Adam Horowitz is a nationally recognized attorney in the field of child sexual assault and is an aggressive advocate for survivors of sexual abuse and sexual assault. He has represented hundreds of abuse survivors across the United States in litigation against religious institutions, private and public schools, daycares, youth organizations, Boy Scouts, foster care homes, cruise ships, medical practiices, massage therapists, apartment complexes, and known celebrities.
For more than a decade, Adam Horowitz has been litigating priest molestation cases against the Catholic Diocese throughout the country. As a result of his efforts, countless predators have been exposed and “confidential” church documents have been released to the public. Additionally, he has achieved victories on critical battles including the statute of limitations and First Amendment in these cases.
The Daily Business Review recognized Adam in 2009 as South Florida’s Most Effective Lawyer in the category of personal injury for his groundbreaking work in the area of sexual abuse litigation. He is also recognized as a Rising Star by South Florida Super Lawyer Magazine and has achieved a perfect 10.0 rating from AVVO. Adam has been quoted extensively and has made countless television appearances on the subject of sexual abuse and exploitation in various national media outlets.
Adam is admitted to the Florida Bar (2000); U.S. District Court, Southern District of Florida (2001); U.S. District Court, Middle District of Florida (2001); U.S. Court of Appeals, Eleventh Circuit (2004); U.S. Tax Court (2005); U.S. Court of Federal Claims (2006); U.S. District Court, District of Colorado (2009); U.S. Court of Appeals, Federal Circuit (2009). He has been admitted pro hac vice in many states, including Colorado, Hawaii, New York, North Carolina, South Carolina, South Dakota, Tennessee, Texas, and Washington D.C.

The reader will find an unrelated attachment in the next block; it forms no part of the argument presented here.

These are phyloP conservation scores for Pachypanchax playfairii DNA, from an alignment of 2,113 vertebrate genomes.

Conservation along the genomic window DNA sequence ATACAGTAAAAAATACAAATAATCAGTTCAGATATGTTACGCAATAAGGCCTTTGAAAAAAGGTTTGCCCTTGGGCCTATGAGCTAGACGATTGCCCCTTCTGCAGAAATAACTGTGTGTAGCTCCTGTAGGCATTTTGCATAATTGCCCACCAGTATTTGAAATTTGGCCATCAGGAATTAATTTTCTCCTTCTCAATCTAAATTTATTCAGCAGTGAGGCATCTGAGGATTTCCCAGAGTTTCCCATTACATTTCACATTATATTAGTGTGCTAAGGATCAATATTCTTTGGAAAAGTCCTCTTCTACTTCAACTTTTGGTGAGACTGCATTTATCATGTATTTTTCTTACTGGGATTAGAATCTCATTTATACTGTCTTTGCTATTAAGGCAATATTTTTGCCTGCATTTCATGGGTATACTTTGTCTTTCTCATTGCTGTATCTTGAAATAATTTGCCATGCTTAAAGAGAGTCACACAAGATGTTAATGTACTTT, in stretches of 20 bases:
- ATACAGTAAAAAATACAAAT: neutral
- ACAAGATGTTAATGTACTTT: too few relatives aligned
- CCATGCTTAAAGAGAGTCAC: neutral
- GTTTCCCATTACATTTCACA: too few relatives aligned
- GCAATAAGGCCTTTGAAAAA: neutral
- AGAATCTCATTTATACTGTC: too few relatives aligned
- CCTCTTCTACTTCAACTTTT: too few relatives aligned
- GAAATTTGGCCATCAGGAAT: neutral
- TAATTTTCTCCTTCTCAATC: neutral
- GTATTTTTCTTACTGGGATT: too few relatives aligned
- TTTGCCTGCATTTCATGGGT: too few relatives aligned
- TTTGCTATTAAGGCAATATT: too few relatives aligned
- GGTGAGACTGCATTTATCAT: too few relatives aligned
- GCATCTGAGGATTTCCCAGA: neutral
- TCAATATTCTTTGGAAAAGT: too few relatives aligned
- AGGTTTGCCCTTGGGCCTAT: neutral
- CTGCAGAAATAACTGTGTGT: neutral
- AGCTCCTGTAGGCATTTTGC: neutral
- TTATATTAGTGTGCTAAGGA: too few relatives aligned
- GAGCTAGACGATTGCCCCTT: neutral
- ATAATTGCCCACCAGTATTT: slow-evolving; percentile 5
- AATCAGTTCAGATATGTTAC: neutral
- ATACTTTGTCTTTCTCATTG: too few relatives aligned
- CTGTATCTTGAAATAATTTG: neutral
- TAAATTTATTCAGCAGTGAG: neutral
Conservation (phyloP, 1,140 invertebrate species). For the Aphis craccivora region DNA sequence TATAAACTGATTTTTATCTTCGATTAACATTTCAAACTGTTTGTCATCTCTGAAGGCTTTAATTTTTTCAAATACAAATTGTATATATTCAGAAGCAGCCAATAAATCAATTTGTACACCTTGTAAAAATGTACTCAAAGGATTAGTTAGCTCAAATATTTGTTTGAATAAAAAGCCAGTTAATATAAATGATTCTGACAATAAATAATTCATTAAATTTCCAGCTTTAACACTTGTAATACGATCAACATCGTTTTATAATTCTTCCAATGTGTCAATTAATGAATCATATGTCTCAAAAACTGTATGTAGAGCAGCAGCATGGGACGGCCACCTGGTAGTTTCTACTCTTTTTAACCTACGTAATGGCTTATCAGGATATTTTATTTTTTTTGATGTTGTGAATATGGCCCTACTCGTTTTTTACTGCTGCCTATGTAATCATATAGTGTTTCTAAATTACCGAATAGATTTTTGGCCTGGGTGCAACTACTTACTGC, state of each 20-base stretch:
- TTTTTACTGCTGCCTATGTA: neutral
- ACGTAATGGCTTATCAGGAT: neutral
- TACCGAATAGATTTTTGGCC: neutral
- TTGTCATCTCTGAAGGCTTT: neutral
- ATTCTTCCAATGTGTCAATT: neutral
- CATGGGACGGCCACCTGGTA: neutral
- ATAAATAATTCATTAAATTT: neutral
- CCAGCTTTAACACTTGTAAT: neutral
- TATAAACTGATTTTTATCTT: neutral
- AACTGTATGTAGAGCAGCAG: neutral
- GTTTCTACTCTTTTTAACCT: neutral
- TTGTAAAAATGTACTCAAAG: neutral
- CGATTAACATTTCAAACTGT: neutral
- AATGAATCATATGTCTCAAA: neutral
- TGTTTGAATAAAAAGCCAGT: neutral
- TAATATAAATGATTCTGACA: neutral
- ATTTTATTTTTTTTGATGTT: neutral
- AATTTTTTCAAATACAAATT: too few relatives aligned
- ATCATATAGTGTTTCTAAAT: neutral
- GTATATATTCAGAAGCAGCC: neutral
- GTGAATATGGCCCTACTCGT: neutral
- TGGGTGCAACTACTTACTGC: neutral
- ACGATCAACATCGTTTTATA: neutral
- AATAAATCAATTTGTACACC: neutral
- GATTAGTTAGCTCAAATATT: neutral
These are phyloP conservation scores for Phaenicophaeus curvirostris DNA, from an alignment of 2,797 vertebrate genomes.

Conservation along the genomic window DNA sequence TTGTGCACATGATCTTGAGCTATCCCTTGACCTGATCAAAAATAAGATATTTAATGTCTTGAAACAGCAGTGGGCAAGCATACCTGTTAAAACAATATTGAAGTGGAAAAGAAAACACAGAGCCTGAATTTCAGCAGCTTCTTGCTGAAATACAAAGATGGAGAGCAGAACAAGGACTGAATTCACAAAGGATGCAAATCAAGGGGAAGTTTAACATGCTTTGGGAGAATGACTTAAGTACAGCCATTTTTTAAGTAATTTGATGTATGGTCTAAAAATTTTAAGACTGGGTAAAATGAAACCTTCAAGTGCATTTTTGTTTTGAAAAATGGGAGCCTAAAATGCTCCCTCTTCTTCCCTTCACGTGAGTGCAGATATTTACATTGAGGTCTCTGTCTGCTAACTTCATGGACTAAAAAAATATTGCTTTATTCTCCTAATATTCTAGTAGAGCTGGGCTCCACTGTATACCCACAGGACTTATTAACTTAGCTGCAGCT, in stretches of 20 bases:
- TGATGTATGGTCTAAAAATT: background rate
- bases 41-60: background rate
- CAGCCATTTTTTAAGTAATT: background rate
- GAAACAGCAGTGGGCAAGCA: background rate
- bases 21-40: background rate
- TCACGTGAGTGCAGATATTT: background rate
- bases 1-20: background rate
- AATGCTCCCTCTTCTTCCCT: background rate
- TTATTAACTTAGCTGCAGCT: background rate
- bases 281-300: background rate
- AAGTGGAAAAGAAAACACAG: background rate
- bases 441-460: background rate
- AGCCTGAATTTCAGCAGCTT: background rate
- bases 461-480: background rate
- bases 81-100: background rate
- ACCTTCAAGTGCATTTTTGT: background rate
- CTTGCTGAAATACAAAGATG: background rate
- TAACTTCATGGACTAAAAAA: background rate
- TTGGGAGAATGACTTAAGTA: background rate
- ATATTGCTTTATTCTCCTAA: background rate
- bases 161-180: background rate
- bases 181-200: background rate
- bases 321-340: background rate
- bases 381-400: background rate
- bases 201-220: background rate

Adam received his Juris Doctorate with honors from the University of Miami School of Law and his Bachelor of Arts with honors from the University of Miami.
- “The Constitutionality of the Children’s Internet Protection Act,” 13 St. Thomas University Law Review 425 (2000).
- Malicki v. Doe, 814 So.2d 347 (Fla. 2002) (holding as a matter of first impression that First Amendment does not bar clergy sexual abuse claims against Archdiocese)
- Jarzynka v. St. Thomas University, 310 F.Supp.2d 1256 (S.D.Fla. 2004) (granting motion to dismiss in student expulsion lawsuit)
- Cherry v. Catholic Charities, 815 So.2d 1282 (Fla. 3d DCA 2004) (affirming dismissal of Whistleblower lawsuit)
- Jarzynka v. St. Thomas University, 323 F.Supp.2d 660 (W.D.Pa. 2004) (granting motion to dismiss on jurisdictional grounds)
- Elk v. United States, 70 Fed. Cl. 40 (2009) (granting Native American survivor of sexual abuse right to sue federal government in Court of Federal Claims without awaiting for decision of the Department of the interior)
- Nielsen v. Archdiocese of Denver, 413 F.Supp.2d 1181 (D.Col. 2006) (allowing dozens of sexual abuse survivors to sue Archdiocese in Colorad state court and rejected Church's effor to remove case to federal court)
- Elk v. U.S., 87 Fed. Cl. 70 (Fed.Cl. Apr 28, 2009) (landmark ruling awarding pain and suffering damages pursuant to tribe's treaty for the first time in 140 year history of the treaty)
- Doe v. Karl G. Faerber, 446 F.Supp.2d 1311 (M.D.Fla. 2006) (allowing child sex abuse victim to sue spouse of perpetrator under failure to warn theory)
- Jane Doe v. Florida Int’l University Bd. of Trustees, 464 F.Supp.2d 1259 (S.D.Fla. 2006)
- John Doe No. 2 v. Kolko, 242 F.R.D. 193 (E.D.N.Y. 2006) (allowing sexual abuse victim to proceed anonymously in litigation)
- Joseph v. Church of Jesus Christ of Latter-Day Saints, 2008 WL 282163 (D.S.D. 2008)
- Jane Doe No. 8 v. Royal Caribbean Cruises, 860 F.Supp.2d 1337 (S.D. Fla. 2012) (holding that sexually assaulted cruise ship passenger may hold cruise ship strictly liable under Child Abuse Victims’ Rights Act)
- Walker v. Three Angels Broadcast Network, Inc., 2012 WL 4088844 (S.D. Ill. 2012)
- Doe No. 1 v. Knights of Columbus, 930 F.Supp.2d 337 (D. Conn. 2013)
- Bryson v. Diocese of Camden, 2013 WL 3956360 (D. N.J. 2013) (denying Diocese’s Motion to Dismiss decades-old sexual abuse claim on statute of limitations grounds)
- Shanahan v. Diocese of Camden, 2014 WL 1217859 (D. N.J. 2014) (denying summary judgment and allowing sexual abuse claim to proceed decades after the abuse)